SAS70 (Statement of Accounting Standards No. 70) was developed by the American Institute of CPAs (AICPA) as a standard audit approach for service companies to use with their customers instead of customers individually auditing the services companies.
On June 15, 2011, the SSAE 16 (Statement on Standards for Attestation Engagements No. 16) replaced the SAS70.
The SSAE 16, Reporting on Controls at a Service Organization is the next evolution in examining a service provider’s controls and rendering an opinion for the provider’s customers.
Note: The SSAE 16 is also referred to as Service Organization Controls (SOC) SSAE 16, and includes a number of improvements in the examination of service providers.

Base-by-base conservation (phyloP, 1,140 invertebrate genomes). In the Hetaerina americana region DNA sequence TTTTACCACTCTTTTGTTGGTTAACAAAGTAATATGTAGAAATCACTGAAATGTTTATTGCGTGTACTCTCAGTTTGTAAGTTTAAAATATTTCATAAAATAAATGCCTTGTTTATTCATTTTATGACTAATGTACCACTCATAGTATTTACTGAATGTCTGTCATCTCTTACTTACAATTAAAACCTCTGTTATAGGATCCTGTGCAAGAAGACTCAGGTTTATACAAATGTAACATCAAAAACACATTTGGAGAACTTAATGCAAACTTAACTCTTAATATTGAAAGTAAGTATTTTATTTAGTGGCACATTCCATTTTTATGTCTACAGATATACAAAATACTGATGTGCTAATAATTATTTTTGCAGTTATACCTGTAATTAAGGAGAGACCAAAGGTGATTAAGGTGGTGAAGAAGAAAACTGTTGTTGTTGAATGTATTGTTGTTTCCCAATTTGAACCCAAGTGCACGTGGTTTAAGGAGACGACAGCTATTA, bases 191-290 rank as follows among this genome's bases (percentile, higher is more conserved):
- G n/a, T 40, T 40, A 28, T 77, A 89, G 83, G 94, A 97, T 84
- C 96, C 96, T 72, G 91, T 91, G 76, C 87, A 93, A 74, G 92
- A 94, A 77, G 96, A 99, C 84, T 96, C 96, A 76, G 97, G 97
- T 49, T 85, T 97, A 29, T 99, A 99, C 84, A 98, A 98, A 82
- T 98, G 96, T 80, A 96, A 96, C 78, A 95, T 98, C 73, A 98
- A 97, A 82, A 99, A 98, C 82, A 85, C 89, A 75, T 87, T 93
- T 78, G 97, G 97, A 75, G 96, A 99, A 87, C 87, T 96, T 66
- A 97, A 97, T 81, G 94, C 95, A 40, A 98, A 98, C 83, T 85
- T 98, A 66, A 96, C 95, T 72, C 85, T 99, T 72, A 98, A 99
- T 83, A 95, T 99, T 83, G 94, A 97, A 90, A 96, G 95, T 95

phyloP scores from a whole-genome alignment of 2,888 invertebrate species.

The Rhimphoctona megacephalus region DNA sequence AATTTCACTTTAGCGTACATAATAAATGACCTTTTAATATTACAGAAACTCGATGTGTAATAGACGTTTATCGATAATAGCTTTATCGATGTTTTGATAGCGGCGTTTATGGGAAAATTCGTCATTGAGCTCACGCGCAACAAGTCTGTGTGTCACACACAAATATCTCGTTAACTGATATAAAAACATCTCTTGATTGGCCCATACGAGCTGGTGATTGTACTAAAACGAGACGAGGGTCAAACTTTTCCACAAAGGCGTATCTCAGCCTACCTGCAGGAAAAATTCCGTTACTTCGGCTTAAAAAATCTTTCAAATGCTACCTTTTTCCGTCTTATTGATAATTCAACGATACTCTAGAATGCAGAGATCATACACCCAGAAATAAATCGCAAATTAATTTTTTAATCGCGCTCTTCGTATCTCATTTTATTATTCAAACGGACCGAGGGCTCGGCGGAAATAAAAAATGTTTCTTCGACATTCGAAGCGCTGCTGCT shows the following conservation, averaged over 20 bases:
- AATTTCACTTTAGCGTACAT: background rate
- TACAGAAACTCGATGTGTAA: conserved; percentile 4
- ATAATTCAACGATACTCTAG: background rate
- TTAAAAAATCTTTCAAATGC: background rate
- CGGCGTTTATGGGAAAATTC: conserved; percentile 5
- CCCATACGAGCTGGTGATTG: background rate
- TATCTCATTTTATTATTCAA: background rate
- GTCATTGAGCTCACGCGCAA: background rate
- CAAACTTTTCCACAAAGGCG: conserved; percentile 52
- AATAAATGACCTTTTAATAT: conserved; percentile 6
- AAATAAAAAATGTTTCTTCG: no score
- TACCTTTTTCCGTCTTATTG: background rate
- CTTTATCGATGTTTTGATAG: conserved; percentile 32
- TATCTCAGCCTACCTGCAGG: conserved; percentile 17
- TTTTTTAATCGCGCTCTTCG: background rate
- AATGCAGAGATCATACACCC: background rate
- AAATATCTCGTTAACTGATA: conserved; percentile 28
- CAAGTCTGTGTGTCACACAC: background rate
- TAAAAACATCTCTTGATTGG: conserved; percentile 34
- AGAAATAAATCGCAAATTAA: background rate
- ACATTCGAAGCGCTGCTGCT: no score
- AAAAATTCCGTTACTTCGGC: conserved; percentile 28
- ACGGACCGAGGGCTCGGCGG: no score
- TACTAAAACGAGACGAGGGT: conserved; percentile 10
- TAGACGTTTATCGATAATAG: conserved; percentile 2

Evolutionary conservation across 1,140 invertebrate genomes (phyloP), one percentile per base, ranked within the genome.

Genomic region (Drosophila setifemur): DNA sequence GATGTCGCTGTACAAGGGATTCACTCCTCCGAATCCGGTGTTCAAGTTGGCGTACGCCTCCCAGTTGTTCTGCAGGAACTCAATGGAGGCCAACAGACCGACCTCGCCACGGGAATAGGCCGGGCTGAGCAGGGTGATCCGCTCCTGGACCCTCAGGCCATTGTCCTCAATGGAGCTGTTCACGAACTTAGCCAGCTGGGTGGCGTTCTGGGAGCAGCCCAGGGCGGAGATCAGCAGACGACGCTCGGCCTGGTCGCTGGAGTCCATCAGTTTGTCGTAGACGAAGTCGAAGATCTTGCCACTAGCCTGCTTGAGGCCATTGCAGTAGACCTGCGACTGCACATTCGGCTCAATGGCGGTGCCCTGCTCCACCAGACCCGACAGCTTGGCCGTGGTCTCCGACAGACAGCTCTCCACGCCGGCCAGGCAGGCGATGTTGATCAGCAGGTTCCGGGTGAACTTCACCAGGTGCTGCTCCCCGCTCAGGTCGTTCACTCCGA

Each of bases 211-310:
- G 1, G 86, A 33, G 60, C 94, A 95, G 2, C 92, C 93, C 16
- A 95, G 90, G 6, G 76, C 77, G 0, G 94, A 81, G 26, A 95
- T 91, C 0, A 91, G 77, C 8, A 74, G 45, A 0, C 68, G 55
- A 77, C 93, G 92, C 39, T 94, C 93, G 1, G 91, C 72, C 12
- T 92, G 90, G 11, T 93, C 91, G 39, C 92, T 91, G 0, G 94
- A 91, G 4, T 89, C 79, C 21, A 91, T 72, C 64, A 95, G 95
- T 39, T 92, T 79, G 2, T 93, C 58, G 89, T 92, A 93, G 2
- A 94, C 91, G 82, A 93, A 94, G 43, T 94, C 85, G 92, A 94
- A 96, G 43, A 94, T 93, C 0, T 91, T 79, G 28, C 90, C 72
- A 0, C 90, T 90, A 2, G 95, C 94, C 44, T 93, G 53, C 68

As Treasury Software is not a service provider, it does not fall within the scope of these standards. Treasury Software obtains certification from independent software testing agencies in conjunction with its Microsoft Gold Certified Partner status. For information on Treasury Software's Microsoft partner status, please visit Microsoft.
The Sarbanes-Oxley Act of 2002 has been the topic of articles, books, web sites, radio shows and television shows. It's a topic that's getting a lot of attention, but it can be confusing.
Here's a simplified summary:
The intent of Sarbanes-Oxley (also called Section 404) was to 'clean-up' and get corporate governance back in place. It legislated what seemed to be mostly common sense and proper judgment. But now, in the wake of countless corporate accounting scandals, common sense practices must now be regulated.
In part, Sarbanes-Oxley covers the way a corporation deals with its: